Take into account the past calendar year, and the journey for goalie Mike Smith had to be agonizing.
Counted upon as a principal force in the Arizona Coyotes’ fortunes, and expectation as high as Canadian Rockies, Smith not only disappointed with his end result, but also left the organization wondering about their goalie situation.
After leading the Coyotes the Western Conference finals three years ago, Smith signed a striking $34 million contract and ever since has tried to live up to the grand expectations.
His vulnerability was realized from the start of this past season, and continued until the recent IIHF World Ice Hockey Championship in Prague.
As the tournament progressed, Smith emerged as a catalyst for the Canadian triumph.
In the end, the 32-year-old native of Kingston, Ont. seemed to carry the country on his shoulders. After defeating Russia 6-1 on May 17 to claim the word title, Smith ended his run with an 8-0 slate, a 1.50 goals against and two shutouts.
In the semi-final game against the Czech Republic, Smith recorded his second shutout of the tournament with a 2-0 victory, and then turned away only 11 of 12 shots in leading team Canada to victory over Russia and the championship.
During his 8-0 run, Smith stopped 161 of 173 shots, and clearly gained a renewed confidence.
“It’s been a tough year on me mentally,” Smith told the Arizona Republic after the tournament. “Physically, I’ve got a good handle on that, but I think mentally (I’m) going into the summer knowing I’ve played some good hockey now for three months or so.”
If the recently-completely season began different, Smith may not have been in a difficult position.
After dropping a 6-2 decision to the Winnipeg Jets on opening night, Smith could not gain any traction. By December 1, he sported a 4-11 mark and also dropped two overtime games to Washington on Nov. 16 and to Colorado on Nov. 25.
As if the end of the season acted as bookmark, Smith finished the campaign by dropping three of his final 10 decisions.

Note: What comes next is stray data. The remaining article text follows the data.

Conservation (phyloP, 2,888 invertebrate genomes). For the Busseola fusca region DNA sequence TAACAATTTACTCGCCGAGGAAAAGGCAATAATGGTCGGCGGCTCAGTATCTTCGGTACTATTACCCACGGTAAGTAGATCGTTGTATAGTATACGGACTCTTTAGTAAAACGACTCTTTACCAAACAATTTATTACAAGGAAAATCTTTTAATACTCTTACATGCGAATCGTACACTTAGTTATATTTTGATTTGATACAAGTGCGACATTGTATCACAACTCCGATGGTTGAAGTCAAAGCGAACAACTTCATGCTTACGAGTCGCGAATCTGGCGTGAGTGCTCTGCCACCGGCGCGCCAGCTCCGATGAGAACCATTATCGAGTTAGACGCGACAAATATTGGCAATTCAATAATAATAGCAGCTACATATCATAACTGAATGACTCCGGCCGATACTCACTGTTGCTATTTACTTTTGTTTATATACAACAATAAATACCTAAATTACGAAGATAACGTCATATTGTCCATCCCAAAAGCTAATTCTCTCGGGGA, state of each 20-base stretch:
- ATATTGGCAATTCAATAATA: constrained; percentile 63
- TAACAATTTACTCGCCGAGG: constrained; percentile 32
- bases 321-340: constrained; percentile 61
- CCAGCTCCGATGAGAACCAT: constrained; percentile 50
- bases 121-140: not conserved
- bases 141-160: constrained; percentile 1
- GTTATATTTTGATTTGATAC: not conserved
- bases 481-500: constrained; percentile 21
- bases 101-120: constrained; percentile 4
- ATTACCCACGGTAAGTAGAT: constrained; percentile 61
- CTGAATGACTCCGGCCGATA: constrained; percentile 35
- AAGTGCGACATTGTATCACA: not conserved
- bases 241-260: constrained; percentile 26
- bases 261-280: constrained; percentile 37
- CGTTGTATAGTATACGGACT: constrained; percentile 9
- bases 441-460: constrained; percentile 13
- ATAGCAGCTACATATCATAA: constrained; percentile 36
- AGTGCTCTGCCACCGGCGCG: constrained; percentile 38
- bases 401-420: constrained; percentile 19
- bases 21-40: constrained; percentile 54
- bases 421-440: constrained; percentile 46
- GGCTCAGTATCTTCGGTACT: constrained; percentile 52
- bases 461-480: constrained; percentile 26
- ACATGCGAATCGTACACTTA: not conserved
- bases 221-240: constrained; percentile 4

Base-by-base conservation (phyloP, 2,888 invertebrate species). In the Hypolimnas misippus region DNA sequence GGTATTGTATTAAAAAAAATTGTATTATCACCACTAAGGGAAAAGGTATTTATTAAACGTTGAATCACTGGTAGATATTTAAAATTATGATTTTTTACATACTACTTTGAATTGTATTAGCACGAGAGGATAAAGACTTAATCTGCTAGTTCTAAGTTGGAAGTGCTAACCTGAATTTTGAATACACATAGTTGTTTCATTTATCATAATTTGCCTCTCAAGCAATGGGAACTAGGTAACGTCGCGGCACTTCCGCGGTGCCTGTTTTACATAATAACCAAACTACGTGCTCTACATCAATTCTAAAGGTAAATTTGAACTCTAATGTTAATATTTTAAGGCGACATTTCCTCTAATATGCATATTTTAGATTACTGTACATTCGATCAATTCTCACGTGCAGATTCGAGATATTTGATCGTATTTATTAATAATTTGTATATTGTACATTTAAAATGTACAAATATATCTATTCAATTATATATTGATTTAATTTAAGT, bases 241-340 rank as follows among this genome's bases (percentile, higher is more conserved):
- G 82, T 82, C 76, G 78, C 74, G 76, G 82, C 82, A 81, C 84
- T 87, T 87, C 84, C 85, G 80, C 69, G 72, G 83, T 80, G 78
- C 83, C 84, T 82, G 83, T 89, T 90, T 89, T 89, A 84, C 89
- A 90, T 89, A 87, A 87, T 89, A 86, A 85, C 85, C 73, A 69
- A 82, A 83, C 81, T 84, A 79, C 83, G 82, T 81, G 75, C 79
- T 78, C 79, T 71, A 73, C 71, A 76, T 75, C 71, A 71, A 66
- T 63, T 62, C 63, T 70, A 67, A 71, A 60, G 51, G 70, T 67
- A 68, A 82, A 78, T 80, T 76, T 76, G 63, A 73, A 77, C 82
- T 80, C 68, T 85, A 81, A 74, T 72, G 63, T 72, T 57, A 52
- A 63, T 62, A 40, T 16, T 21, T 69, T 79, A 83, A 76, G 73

Smith ended the 2014-15 season with a 14-42-5 record, a 3.16 goals against average and no shut outs.
Based on his results at the World Championship, it could appear that last season was an aberration. Smith and the Arizona organization trust the previous hockey season remains in the rear view mirror.
“We were up 6, 7-0 in games, and it’s tough to stay mentally sharp sometimes in those games,” said Smith, who had his family with him at the tournament. “But I think that’s the biggest thing I’ll take away from it is I was able to stay composed in those games when you’re not getting tested very often and you need to come up big for your team.”
For now, Smith has repaired to Toronto for the summer and a few months of training. While the nightmare of last season is behind, Smith says the future is much brighter.
Still, the experience with Team Canada should boost his morale and confidence.
“I learned a lot,” he said. “I put a mediocre season to rest. It was nice to finish a not-very-good season off with a very good ending to the season and to go into the summer feeling good about my game again and winning, and I think that’s why we all play. It feels good to win and to have that experience and win in this way, I think that’s the biggest thing you learn.”
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